What Are The Implications Of The Paris Agreement For Inequality

Hermwille L, Obergassel W, Ott HE, Beuermann C (2017) UNFCCC before and after Paris – what is needed for an effective climate regime? Clim Policy 17:150–170 From a technological perspective, economists Francesco Vona and Fabrizio Patriarca have shown how high inequality hinders the development and adoption of new green technologies, as these innovations are accessible to fewer people. Similarly, Lucas Chancel and Thomas Piketty proposed a consumption-based emissions inequality index to measure differences in income deciities within each country – shifting attention from the national to the individual level. They argue that in a globalized economy, it makes more sense to consider the amount of emissions „consumed“ (through the products we buy and the services we use) than to talk about „produced“ emissions. First, should future NDCs include information on the provision of financial support, capacity building and technology transfer? It can be argued that climate finance, technology transfer and capacity building increase global ambitions to combat climate change and thus contribute to the achievement of the UNFCCC objective (Pickering et al. 2015; Rai et al., 2015). However, developed countries have long maintained the position that NDCs should not contain information on the provision of financing (IISD, 2014, 2018), and the NDC formulation guidelines adopted at the Climate Change Conference in Katowice, Poland, in 2018, do not require countries to do so (UNFCCC, 2018). Indeed, it can be argued that there are alternative reporting formats for communicating the provision of support, including the new ex-ante communication on climate finance introduced in Article 9.5 of the Paris Agreement and the biennial transparency reports (the first of which are expected by the end of 2024) under Articles 9.7 and 13.10. However, while ex-ante information may serve a similar function to the one we are proposing here, the ex-post information reported in the transparency framework of the Paris Agreement serves a different purpose, namely to show whether donor countries are providing the support they have committed to. If countries indicate their planned support at about the same time as developing countries are considering increasing their own ambitions, they can give developing countries important assurances that support for them in the implementation of their NDCs is imminent. Finally, the inclusion of information on the provision of support for 5 years – and not for every 2 years – is also likely to increase the medium-term predictability of funding. Emerging markets make different types of commitments, with the main target (3% of emerging markets) arguably the second purest type of engagement. The majority of emerging markets (55%) and LDCs+SIDS (58%) set business-as-usual targets, meaning they want to reduce their emissions below their projected emissions under a business-as-usual scenario. Among DDPs and SIDS, the second most important type of objective is „policies and measures“ (33%).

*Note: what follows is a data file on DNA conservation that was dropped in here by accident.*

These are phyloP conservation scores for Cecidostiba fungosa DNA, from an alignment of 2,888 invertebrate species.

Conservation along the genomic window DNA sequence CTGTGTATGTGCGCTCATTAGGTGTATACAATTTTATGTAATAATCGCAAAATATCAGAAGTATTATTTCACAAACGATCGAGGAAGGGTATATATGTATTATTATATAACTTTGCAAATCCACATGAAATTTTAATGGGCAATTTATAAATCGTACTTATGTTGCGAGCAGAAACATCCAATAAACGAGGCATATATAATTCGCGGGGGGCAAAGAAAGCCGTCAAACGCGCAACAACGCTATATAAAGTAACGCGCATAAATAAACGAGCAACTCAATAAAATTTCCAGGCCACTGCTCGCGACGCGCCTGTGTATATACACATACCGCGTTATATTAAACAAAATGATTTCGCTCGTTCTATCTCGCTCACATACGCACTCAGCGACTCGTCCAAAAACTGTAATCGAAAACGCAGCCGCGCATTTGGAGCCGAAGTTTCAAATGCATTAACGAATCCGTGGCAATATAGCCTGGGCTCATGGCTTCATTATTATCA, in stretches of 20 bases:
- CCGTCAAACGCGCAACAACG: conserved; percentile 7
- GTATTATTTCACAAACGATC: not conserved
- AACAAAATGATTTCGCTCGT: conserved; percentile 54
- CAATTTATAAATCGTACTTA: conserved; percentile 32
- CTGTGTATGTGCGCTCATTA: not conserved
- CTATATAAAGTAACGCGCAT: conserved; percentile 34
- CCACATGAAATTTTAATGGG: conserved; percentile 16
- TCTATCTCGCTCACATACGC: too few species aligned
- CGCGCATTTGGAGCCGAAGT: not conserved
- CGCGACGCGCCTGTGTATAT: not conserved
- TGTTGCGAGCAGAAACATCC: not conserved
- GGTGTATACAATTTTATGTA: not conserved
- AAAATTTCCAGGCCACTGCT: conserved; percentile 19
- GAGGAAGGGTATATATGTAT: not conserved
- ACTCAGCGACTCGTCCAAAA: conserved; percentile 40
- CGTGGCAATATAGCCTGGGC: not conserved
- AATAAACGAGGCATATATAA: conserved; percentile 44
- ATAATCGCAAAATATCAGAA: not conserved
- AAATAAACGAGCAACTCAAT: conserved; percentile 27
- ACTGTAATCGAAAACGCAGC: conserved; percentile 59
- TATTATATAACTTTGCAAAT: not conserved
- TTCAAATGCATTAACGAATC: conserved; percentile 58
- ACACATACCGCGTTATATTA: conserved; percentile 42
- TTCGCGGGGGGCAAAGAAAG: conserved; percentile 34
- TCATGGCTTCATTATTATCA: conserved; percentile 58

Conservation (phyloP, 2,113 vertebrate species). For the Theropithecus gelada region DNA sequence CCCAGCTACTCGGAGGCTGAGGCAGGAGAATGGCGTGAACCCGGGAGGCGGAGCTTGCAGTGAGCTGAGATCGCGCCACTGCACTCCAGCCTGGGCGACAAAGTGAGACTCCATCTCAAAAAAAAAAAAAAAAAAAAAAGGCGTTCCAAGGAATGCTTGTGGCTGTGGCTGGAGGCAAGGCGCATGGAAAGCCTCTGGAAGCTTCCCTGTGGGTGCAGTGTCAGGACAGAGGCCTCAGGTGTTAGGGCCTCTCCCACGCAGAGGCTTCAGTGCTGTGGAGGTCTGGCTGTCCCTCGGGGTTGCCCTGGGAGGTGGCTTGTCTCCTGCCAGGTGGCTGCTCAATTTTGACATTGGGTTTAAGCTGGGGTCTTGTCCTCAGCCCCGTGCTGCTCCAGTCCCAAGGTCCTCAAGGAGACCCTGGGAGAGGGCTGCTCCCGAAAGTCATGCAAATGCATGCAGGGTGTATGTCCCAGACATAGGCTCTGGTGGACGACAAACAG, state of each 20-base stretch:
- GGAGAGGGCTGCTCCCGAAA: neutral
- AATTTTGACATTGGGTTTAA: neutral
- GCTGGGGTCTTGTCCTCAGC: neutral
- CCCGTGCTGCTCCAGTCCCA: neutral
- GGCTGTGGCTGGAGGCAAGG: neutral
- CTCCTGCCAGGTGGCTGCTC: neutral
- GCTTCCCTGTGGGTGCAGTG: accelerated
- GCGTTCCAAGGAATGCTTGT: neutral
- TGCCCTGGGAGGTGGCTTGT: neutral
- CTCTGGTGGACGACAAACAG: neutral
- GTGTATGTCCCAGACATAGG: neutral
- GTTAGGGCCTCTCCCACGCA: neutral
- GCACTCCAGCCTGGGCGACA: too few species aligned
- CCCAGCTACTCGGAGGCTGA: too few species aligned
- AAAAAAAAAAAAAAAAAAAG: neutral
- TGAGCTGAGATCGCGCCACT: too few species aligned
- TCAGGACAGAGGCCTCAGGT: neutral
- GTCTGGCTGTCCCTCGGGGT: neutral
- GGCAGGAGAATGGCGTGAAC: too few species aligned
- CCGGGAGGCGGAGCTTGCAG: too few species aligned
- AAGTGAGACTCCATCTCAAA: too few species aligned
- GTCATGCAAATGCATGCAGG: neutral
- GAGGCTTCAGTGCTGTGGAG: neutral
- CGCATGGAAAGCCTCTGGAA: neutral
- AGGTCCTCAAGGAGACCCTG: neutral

This is one of the least stringent types of commitments, although the targets themselves can be ambitious for each country (Hof et al. 2017). However, the nature of the target can be seen as an expression of the subtle differentiation of the Paris Agreement (see Article 4.6 and Table 1), which states that least developed countries and SIDS may develop and communicate strategies, plans and measures for the development of low greenhouse gas emissions, taking into account their particular situation. .